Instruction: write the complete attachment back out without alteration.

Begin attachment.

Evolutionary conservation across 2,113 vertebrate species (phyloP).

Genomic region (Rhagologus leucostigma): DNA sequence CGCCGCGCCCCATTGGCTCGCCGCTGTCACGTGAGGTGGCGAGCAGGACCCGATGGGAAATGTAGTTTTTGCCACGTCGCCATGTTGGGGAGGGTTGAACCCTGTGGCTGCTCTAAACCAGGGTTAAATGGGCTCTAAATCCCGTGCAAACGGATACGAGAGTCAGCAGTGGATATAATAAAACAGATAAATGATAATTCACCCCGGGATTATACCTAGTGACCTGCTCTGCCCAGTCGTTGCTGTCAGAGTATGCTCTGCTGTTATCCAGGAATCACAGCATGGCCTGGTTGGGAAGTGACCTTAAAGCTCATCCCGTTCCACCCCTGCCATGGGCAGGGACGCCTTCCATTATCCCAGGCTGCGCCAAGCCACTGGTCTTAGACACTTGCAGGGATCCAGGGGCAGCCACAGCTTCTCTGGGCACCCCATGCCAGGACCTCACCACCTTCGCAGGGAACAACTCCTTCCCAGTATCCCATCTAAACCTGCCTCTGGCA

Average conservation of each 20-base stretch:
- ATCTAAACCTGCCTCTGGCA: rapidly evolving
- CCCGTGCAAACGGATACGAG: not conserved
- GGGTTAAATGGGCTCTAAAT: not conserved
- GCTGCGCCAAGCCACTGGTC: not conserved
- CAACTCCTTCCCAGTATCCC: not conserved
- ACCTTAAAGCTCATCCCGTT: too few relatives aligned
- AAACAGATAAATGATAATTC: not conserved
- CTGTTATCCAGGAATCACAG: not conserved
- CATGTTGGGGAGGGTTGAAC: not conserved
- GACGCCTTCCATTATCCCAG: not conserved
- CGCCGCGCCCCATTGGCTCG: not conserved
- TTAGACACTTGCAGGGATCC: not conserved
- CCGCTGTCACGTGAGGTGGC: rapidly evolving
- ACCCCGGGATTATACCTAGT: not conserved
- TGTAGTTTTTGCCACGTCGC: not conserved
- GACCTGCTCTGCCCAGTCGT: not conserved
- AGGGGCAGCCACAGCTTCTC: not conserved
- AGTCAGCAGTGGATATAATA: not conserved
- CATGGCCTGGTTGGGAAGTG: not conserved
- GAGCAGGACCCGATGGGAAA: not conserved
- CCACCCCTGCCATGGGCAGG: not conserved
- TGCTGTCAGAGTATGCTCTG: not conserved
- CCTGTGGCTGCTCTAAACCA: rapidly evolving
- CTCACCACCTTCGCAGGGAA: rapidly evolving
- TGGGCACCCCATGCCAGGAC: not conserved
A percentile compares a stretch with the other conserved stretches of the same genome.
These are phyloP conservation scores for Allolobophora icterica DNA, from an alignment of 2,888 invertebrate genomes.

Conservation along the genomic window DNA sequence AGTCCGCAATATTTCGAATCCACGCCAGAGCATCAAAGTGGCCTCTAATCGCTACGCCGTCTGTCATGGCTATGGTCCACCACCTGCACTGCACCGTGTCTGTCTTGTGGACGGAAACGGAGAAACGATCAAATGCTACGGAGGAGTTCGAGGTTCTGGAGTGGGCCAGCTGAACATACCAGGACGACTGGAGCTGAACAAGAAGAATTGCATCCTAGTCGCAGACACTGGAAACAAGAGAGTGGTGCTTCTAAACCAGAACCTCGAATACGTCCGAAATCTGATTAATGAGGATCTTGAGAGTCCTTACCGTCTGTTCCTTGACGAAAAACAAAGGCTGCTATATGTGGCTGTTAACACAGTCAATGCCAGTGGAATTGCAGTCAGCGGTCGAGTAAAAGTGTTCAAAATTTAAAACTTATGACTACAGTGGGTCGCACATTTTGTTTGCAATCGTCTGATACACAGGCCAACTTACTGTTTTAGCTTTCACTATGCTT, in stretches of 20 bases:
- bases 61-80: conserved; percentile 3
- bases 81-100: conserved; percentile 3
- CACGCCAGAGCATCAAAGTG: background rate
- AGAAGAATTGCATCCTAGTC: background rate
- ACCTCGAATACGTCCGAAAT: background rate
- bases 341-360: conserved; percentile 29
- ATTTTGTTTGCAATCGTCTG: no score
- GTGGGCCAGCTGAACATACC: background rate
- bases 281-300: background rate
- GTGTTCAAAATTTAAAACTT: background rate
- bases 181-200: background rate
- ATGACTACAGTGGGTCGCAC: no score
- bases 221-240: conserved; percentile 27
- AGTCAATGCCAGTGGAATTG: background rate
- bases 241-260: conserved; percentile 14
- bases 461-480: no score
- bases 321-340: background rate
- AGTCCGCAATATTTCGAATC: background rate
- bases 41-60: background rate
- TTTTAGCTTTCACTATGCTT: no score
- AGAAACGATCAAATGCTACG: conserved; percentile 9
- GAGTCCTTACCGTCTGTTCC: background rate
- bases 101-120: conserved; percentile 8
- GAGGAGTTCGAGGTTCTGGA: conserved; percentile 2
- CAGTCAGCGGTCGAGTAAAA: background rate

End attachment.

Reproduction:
Evolutionary conservation across 2,113 vertebrate species (phyloP).

Genomic region (Rhagologus leucostigma): DNA sequence CGCCGCGCCCCATTGGCTCGCCGCTGTCACGTGAGGTGGCGAGCAGGACCCGATGGGAAATGTAGTTTTTGCCACGTCGCCATGTTGGGGAGGGTTGAACCCTGTGGCTGCTCTAAACCAGGGTTAAATGGGCTCTAAATCCCGTGCAAACGGATACGAGAGTCAGCAGTGGATATAATAAAACAGATAAATGATAATTCACCCCGGGATTATACCTAGTGACCTGCTCTGCCCAGTCGTTGCTGTCAGAGTATGCTCTGCTGTTATCCAGGAATCACAGCATGGCCTGGTTGGGAAGTGACCTTAAAGCTCATCCCGTTCCACCCCTGCCATGGGCAGGGACGCCTTCCATTATCCCAGGCTGCGCCAAGCCACTGGTCTTAGACACTTGCAGGGATCCAGGGGCAGCCACAGCTTCTCTGGGCACCCCATGCCAGGACCTCACCACCTTCGCAGGGAACAACTCCTTCCCAGTATCCCATCTAAACCTGCCTCTGGCA

Average conservation of each 20-base stretch:
- ATCTAAACCTGCCTCTGGCA: rapidly evolving
- CCCGTGCAAACGGATACGAG: not conserved
- GGGTTAAATGGGCTCTAAAT: not conserved
- GCTGCGCCAAGCCACTGGTC: not conserved
- CAACTCCTTCCCAGTATCCC: not conserved
- ACCTTAAAGCTCATCCCGTT: too few relatives aligned
- AAACAGATAAATGATAATTC: not conserved
- CTGTTATCCAGGAATCACAG: not conserved
- CATGTTGGGGAGGGTTGAAC: not conserved
- GACGCCTTCCATTATCCCAG: not conserved
- CGCCGCGCCCCATTGGCTCG: not conserved
- TTAGACACTTGCAGGGATCC: not conserved
- CCGCTGTCACGTGAGGTGGC: rapidly evolving
- ACCCCGGGATTATACCTAGT: not conserved
- TGTAGTTTTTGCCACGTCGC: not conserved
- GACCTGCTCTGCCCAGTCGT: not conserved
- AGGGGCAGCCACAGCTTCTC: not conserved
- AGTCAGCAGTGGATATAATA: not conserved
- CATGGCCTGGTTGGGAAGTG: not conserved
- GAGCAGGACCCGATGGGAAA: not conserved
- CCACCCCTGCCATGGGCAGG: not conserved
- TGCTGTCAGAGTATGCTCTG: not conserved
- CCTGTGGCTGCTCTAAACCA: rapidly evolving
- CTCACCACCTTCGCAGGGAA: rapidly evolving
- TGGGCACCCCATGCCAGGAC: not conserved
A percentile compares a stretch with the other conserved stretches of the same genome.
These are phyloP conservation scores for Allolobophora icterica DNA, from an alignment of 2,888 invertebrate genomes.

Conservation along the genomic window DNA sequence AGTCCGCAATATTTCGAATCCACGCCAGAGCATCAAAGTGGCCTCTAATCGCTACGCCGTCTGTCATGGCTATGGTCCACCACCTGCACTGCACCGTGTCTGTCTTGTGGACGGAAACGGAGAAACGATCAAATGCTACGGAGGAGTTCGAGGTTCTGGAGTGGGCCAGCTGAACATACCAGGACGACTGGAGCTGAACAAGAAGAATTGCATCCTAGTCGCAGACACTGGAAACAAGAGAGTGGTGCTTCTAAACCAGAACCTCGAATACGTCCGAAATCTGATTAATGAGGATCTTGAGAGTCCTTACCGTCTGTTCCTTGACGAAAAACAAAGGCTGCTATATGTGGCTGTTAACACAGTCAATGCCAGTGGAATTGCAGTCAGCGGTCGAGTAAAAGTGTTCAAAATTTAAAACTTATGACTACAGTGGGTCGCACATTTTGTTTGCAATCGTCTGATACACAGGCCAACTTACTGTTTTAGCTTTCACTATGCTT, in stretches of 20 bases:
- bases 61-80: conserved; percentile 3
- bases 81-100: conserved; percentile 3
- CACGCCAGAGCATCAAAGTG: background rate
- AGAAGAATTGCATCCTAGTC: background rate
- ACCTCGAATACGTCCGAAAT: background rate
- bases 341-360: conserved; percentile 29
- ATTTTGTTTGCAATCGTCTG: no score
- GTGGGCCAGCTGAACATACC: background rate
- bases 281-300: background rate
- GTGTTCAAAATTTAAAACTT: background rate
- bases 181-200: background rate
- ATGACTACAGTGGGTCGCAC: no score
- bases 221-240: conserved; percentile 27
- AGTCAATGCCAGTGGAATTG: background rate
- bases 241-260: conserved; percentile 14
- bases 461-480: no score
- bases 321-340: background rate
- AGTCCGCAATATTTCGAATC: background rate
- bases 41-60: background rate
- TTTTAGCTTTCACTATGCTT: no score
- AGAAACGATCAAATGCTACG: conserved; percentile 9
- GAGTCCTTACCGTCTGTTCC: background rate
- bases 101-120: conserved; percentile 8
- GAGGAGTTCGAGGTTCTGGA: conserved; percentile 2
- CAGTCAGCGGTCGAGTAAAA: background rate